Originally posted on An Avid Reader's Haven
Title ~ Reconstructing Charlie ~
by Charmaine Gordon
Publisher ~ Vanilla Heart Publishing
Published ~24 Jan 2011
My Rating ~ 4 out of 5 stars
(Blurb from Amazon)
Charlie Costigan has a secret. Home life gone from bad to the worst when she protects her mother from another vicious attack by her drunken father. Midnight. Clothes thrown into an old suitcase, she races for the bus with a letter to an unknown aunt and uncle. "This is my daughter. Embrace her as if she were your own." Determined, Charlie begins again. Alone with her secret.
A Reader’s Opinion:
What happens when a choice you make can be the worst and best thing that ever happened to you? This book was a bit of a surprise for me. First, it’s written in first person, which I always have a difficult time with, but after the first chapter, it really didn’t bother me and I found myself interested in the story—Charlie’s story. Charlie is strong, tough, and willing to do whatever it takes to achieve her goals. Her only way is up and that’s the direction she takes the moment her life took a complete turn. Charlie’s story is inspiring and only a fool wouldn’t encourage her. She has an admirable determination and the author did a good job of making her a believable character. I didn’t care for the language use, especially the F-word used multiple times by Charlie. Personally it bothered me because, despite her initial upbringing, the use of the word seemed really out of place. Having said that, it didn’t ruin the story for me.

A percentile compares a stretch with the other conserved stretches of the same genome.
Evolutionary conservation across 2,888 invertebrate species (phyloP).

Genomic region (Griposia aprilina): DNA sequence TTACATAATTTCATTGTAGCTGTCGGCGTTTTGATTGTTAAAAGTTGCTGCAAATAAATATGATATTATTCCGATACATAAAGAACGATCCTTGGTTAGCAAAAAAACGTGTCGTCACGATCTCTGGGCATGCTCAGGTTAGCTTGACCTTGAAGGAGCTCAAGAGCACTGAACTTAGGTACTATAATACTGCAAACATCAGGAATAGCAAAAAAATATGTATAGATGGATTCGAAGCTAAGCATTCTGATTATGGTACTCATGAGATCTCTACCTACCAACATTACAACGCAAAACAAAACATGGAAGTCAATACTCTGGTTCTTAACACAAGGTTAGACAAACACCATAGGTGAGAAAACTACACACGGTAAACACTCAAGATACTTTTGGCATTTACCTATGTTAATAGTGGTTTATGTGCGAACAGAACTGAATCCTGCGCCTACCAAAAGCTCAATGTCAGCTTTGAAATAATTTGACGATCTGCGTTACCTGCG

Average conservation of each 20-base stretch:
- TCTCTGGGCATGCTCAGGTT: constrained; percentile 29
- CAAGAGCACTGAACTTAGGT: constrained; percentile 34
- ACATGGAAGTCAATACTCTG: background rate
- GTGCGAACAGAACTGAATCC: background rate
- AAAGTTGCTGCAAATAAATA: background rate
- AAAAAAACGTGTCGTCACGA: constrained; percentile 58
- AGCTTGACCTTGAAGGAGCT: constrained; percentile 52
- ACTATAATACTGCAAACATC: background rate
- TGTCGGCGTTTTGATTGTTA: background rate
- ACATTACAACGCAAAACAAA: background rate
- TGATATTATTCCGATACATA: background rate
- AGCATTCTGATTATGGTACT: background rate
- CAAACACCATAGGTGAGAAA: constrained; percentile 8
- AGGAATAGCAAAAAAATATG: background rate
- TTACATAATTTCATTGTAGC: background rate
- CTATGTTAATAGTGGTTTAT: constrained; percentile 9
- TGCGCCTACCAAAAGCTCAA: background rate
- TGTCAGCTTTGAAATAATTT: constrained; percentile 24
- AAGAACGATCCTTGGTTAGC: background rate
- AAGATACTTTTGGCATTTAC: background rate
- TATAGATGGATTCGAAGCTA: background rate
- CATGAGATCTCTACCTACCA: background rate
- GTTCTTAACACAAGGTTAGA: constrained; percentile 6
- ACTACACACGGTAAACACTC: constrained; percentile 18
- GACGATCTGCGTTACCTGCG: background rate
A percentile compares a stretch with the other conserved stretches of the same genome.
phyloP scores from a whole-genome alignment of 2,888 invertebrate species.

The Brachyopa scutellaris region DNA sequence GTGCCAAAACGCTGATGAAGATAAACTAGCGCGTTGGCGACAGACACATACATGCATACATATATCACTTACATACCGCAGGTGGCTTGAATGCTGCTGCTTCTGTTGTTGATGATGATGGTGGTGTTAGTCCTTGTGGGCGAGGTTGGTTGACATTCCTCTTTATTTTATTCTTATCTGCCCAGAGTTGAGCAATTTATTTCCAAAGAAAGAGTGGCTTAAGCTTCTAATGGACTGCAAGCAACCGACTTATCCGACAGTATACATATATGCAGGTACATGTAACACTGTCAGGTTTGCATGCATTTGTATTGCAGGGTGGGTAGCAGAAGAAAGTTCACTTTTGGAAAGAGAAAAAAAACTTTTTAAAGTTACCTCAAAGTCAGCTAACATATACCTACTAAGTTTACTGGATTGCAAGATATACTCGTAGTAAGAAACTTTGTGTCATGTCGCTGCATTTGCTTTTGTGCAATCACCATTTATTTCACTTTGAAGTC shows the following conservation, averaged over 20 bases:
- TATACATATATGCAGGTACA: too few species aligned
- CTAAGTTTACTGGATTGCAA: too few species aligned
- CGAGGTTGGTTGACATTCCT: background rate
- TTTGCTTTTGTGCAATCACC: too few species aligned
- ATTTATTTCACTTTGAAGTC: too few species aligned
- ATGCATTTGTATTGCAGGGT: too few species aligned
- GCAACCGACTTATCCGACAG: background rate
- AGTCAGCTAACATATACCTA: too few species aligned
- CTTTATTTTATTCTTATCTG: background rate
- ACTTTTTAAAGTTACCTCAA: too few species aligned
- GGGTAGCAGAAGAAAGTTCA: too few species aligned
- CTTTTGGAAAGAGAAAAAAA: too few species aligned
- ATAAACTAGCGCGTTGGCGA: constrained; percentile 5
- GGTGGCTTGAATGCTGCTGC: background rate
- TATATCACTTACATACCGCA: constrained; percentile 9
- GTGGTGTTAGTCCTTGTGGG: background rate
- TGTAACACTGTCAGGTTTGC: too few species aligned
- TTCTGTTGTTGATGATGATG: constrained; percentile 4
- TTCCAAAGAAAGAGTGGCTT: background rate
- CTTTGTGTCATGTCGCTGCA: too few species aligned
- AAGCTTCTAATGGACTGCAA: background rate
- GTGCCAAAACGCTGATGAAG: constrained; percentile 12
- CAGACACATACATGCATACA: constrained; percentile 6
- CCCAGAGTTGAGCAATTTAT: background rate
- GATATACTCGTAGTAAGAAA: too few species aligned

Other than Charlie’s way of inspiring herself and those around her, the best part of this book for me, were the secondary characters. The people who helped shape Charlie during those important years. Her aunt and uncle, her college roommate, the house staff, her coaches—they all had a significant part to play and enjoyed each of those parts.
This is an easy read, but for me I wouldn’t call it a pleasure read. It’s not a story I would pick up to sit back and enjoy a few hours of my time. It doesn’t make me want to live in Chicago or have similar experiences. So what does it do? It inspires—plain and simple.
I would recommend this book to just about anyone, though because of the language use, I wouldn’t recommend to anyone under 18, though I suspect that some young adults could learn a thing or two from Charlie.
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